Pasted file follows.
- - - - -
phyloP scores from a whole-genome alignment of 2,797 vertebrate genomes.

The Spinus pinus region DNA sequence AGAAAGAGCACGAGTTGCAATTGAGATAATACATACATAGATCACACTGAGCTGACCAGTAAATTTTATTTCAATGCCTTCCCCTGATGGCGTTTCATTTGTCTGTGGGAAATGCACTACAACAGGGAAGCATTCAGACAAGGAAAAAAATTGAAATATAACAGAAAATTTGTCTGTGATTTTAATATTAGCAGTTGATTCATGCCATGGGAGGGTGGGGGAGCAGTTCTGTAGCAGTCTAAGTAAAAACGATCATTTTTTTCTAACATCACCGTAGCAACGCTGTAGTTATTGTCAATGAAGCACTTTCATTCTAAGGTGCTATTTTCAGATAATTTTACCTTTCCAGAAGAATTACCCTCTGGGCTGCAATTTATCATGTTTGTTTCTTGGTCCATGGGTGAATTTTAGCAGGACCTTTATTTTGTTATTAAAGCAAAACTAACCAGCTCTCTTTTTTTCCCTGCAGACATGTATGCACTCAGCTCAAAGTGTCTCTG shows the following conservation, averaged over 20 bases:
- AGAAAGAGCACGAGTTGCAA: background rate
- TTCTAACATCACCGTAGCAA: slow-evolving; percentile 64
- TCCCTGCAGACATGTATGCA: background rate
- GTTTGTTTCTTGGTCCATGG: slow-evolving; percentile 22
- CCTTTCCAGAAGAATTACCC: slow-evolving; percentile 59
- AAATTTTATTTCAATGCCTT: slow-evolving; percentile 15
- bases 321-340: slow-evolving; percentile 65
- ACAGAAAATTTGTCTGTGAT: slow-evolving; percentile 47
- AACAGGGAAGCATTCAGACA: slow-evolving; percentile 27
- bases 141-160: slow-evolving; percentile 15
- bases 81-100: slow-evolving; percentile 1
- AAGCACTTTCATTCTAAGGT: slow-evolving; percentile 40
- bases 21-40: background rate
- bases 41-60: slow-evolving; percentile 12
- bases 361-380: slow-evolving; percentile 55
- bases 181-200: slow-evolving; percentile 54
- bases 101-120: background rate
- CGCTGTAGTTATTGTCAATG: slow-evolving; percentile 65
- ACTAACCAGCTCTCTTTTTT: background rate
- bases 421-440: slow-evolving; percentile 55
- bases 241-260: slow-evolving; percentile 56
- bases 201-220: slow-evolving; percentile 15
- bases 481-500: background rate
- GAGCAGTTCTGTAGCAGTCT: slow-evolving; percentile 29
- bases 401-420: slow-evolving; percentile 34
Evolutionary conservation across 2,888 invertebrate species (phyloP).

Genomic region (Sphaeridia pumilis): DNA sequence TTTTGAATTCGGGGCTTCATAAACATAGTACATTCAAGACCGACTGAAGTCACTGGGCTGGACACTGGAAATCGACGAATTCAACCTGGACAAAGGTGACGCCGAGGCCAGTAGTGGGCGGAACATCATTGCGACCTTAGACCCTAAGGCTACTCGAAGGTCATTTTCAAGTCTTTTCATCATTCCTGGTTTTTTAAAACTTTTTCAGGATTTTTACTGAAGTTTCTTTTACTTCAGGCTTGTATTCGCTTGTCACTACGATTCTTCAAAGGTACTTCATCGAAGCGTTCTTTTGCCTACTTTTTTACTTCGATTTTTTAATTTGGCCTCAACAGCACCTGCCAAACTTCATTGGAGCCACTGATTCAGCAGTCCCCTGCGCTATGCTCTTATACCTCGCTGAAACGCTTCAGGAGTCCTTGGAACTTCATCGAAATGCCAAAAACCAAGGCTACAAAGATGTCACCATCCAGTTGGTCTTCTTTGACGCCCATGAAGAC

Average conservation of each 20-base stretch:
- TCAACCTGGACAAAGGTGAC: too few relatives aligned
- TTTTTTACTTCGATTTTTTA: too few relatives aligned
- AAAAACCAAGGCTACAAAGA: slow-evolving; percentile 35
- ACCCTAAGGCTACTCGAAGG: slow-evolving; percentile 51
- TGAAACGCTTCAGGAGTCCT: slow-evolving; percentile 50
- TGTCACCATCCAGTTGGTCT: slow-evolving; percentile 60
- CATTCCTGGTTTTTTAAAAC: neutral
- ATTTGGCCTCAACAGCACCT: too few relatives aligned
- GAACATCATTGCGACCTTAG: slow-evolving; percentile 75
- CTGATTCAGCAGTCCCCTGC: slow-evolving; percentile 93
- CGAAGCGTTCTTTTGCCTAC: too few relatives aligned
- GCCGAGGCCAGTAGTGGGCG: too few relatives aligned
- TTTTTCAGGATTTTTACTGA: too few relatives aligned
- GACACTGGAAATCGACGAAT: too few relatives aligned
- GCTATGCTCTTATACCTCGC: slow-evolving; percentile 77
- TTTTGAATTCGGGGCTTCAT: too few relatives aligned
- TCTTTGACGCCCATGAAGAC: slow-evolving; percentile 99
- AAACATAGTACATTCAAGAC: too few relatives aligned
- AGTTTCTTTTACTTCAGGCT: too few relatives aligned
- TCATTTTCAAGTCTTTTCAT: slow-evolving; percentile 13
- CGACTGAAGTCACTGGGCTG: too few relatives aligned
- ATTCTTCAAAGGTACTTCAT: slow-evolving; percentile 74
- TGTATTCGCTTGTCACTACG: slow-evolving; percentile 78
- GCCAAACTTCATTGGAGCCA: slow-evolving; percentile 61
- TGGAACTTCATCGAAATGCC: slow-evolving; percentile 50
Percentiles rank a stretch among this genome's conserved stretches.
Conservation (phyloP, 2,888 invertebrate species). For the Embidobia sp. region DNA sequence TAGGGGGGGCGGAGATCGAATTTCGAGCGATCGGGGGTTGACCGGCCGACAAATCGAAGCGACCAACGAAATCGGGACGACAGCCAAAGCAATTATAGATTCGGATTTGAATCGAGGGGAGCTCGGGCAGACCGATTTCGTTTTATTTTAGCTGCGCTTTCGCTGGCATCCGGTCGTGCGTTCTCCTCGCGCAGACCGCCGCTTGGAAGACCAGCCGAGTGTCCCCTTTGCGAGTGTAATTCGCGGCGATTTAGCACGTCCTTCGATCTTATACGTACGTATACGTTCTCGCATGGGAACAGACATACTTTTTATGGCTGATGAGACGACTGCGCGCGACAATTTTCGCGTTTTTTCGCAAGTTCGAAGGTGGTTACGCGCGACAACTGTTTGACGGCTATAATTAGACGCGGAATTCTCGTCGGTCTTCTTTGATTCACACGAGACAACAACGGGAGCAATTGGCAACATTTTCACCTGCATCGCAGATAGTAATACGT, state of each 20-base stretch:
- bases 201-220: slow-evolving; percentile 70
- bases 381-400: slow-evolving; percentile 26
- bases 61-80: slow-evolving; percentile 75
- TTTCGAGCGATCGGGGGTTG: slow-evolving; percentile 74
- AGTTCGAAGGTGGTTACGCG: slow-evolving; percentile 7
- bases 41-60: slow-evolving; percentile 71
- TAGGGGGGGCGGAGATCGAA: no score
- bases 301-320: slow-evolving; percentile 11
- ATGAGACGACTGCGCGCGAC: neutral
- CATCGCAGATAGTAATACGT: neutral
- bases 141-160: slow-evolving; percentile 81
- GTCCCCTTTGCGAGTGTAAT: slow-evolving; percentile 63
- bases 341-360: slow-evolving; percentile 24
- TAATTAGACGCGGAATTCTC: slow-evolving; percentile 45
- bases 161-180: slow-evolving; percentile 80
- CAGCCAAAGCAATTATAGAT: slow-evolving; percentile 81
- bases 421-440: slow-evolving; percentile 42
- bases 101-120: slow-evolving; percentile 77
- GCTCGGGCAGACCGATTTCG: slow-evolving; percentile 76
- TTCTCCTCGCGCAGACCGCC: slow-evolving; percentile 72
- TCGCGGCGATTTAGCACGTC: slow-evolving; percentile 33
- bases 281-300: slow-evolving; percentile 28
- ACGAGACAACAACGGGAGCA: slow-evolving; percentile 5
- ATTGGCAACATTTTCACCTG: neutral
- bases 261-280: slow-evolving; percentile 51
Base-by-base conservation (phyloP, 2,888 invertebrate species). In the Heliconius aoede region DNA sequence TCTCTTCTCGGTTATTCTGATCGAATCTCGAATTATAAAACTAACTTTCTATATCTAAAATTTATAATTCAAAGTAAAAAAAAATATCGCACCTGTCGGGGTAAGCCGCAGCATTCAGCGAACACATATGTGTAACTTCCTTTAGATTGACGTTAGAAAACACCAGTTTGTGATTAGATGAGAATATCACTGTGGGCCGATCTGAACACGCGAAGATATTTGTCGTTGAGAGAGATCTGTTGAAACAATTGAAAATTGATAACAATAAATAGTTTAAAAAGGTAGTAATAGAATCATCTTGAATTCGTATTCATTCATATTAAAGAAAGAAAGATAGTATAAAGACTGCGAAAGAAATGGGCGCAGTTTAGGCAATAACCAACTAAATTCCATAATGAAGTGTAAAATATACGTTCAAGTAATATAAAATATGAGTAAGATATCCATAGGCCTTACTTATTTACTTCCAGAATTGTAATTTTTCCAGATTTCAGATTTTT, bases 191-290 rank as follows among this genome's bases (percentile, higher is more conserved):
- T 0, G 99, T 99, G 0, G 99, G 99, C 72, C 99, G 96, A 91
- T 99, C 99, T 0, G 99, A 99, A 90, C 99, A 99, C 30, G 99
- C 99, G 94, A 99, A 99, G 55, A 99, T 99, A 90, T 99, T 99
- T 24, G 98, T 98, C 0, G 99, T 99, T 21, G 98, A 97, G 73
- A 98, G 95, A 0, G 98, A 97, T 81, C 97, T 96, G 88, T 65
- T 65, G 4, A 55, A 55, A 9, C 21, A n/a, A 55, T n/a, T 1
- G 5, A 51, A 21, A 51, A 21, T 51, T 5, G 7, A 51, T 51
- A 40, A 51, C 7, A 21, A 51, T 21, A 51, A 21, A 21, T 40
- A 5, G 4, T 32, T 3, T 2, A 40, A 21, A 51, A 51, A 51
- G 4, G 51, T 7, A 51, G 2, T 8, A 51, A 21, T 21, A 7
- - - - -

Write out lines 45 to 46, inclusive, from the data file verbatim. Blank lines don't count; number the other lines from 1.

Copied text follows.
- GCTATGCTCTTATACCTCGC: slow-evolving; percentile 77
- TTTTGAATTCGGGGCTTCAT: too few relatives aligned